PORTSMOUTH — Michelle Cilley Foisy shared her abortion story Saturday in front hundreds of people gathered at Prescott Park.
It began when she and her husband received tragic news 21 weeks into a pregnancy.
"Sixteen years ago we were told that Kayla only had three chambers on her heart and basically, no brain," she said. "We were forced to make a terrible decision. On Dec. 10, we held her for several hours. She was 12 inches long and weighed 14 ounces. We did impressions of her hands and feet and they hang on my wall."
Cilley Foisy, who lives in Temple, spoke during the Bans Off Our Bodies rally at Prescott Park, one of many held Saturday across the United States. The rallies were sparked by a leaked draft decision indicating the U.S. Supreme Court appears poised to overturn the 1973 Roe v. Wade decision that made abortions legal, though the court's final decision isn't due until June.
If Roe v. Wade is overturned, it's likely abortion law will be set state by state, with more than 20 poised to make abortion illegal. Democrats in the U.S. Senate this week couldn't get enough votes to codify Roe v. Wade at the federal level. In New Hampshire, Republican Gov. Chris Sununu signed legislation that took effect this year, banning abortion after 24 weeks gestation.
Cilley Foisy has seven children in her family, all of them very loved, she said. She cited research from the Guttmacher Institute reproductive health research group, which found 25% of women have an abortion by the end of their childbearing years.
Cilley Foisy testified in front of New Hampshire lawmakers earlier this year about her story, saying her abortion came after follow-up tests confirmed the bad news about Kayla's condition. The abortion came after 22 weeks. Her testimony was followed by lawmakers making an exception to allow abortions in New Hampshire after 24 weeks in the case of a fatal fetal anomaly. .
Cilley Foisy said after her abortion, she initially told people she had a medical termination.
"Now I say, I had an abortion," she said. "It was the right decision for myself and my family. Every person has their own reason, and the right to have autonomy over their own body. Voices are powerful and we need to use them, over and over until they hear us. No woman should ever be forced to carry a baby to term if it is not the right decision."
Speaking up for abortion rights
Organizations on hand Saturday included Planned Parenthood, the New Hampshire Women's Foundation, the American Civil Liberties Union, Rights & Democracy, the Joan G. Lovering Health Center of Greenland and the Reproductive Freedom Fund of New Hampshire, along with state and federal politicians.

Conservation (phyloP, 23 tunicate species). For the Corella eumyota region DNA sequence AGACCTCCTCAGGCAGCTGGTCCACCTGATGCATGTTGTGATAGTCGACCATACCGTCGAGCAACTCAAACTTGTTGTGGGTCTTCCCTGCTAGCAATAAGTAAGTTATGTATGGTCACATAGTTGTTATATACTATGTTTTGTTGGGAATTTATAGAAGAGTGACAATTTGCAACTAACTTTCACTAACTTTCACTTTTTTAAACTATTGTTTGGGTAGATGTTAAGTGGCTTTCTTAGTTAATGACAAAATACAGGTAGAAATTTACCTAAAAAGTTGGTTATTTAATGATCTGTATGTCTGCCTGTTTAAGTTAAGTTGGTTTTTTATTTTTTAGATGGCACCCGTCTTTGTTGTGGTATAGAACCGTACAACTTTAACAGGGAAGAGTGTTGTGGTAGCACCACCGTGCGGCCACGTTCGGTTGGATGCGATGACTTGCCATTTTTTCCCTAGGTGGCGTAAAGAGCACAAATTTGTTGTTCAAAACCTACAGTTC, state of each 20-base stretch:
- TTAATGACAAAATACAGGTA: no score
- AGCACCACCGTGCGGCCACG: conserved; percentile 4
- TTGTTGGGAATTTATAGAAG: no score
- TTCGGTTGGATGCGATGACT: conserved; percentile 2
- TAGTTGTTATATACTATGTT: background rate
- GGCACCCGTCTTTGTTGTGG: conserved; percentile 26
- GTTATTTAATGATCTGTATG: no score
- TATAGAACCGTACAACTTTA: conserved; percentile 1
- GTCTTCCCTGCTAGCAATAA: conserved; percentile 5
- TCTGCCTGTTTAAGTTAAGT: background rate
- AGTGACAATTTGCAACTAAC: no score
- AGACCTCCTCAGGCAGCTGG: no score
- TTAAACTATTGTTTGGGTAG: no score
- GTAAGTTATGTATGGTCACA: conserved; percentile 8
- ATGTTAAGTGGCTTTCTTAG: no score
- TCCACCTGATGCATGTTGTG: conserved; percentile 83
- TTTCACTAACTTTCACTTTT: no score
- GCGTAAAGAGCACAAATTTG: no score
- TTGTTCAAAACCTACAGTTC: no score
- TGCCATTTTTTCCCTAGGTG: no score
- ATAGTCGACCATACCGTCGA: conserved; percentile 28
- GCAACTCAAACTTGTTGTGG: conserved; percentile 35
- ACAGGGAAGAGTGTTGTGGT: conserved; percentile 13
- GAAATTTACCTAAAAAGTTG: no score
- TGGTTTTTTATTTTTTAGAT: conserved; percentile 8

The lead organizer was Dover High School senior Ally Long, who said she reacted in horror when the leaked Supreme Court draft decision was reported. She decided she needed to act, recruiting organizations and speakers for the rally.
Long was one of the speakers, too.
"People ask me if they can make a difference and I say — you can," Long said. "No one is too young to make a change happen. Raise your voice. Don't sit in silence. Support each other. Educate yourself, your neighbors and each other. And vote!"
Susann and Larkin Kjellberg, mother and daughter agree. They drove from Sandwich because they wanted to stand for women's rights.
"My child here was chosen, wanted and I love her more than anything," Susan said. "But I would never want anyone to be forced to carry a child. I am for abortion rights because I love children and I want those here in the world to know they were all chosen."
"I think it's crazy that other people think they can control women," said Larkin, 16. "We are equal to any man. If men got pregnant, abortions would happen at Starbucks."
"My whole life I have been pro-choice and I am not going to stop now," said Portsmouth resident Diane Stradling, 77. "I remember life before Roe v. Wade, and we can't go back to that."
Sandy Denoncour, executive director of the Joan G. Lovering Health Center, said New Hampshire and the nation have been on a restrictive path.
"It started with the defunding of Planned Parenthood," she said. "It has been difficult to manage but we have not restricted any cases. Still, we feel the need to be active in this fight. We are small but mighty, so the best message is to vote, locally and federally, vote, vote, vote."
Politicians have their say
"We are here today because we are horrified and outraged by the leaked decision to overturn Roe v. Wade," Sen. Maggie Hassan, D-New Hampshire, said. "Things are also highly concerning at the state level where we are blocking women's rights. This is an assault on women and we are not going to let them do that."
State Sen. Tom Sherman, D-Rye, who is running for governor, said he supports a woman's right to choose. He said the decision is between a family and their doctor and government has no place.
"The governor signed the abortion ban here and is clearly not pro-choice even though he tries to say he is,' Sherman said. "I am here to defend women's rights and I am a man of my word. I can be trusted to do what I say, not just to say it."
Sununu has called himself pro-choice and vowed abortions will remain legal in New Hampshire for up to 24 weeks as long as he is governor, even if Roe v. Wade is overturned. He has been criticized by Democrats for signing the 24-week abortion ban and just this week reiterated his support for it during an podcast interview.
Gov. Sununu on podcast: 'I’ve done more on the pro-life issue, if you will, than anyone'
State Sen. Rebecca Perkins Kwoka, D-Portsmouth, said she lives in a house of four women, herself, her wife and two daughters.
"I do not want my daughters to have to fight for this," she said. "Two days after the leak, I put in a bill to codify Roe v. Wade in the New Hampshire Senate. It failed — by one vote."
This article originally appeared on Portsmouth Herald: Bans Off Our Bodies rally at Prescott Park in Portsmouth NH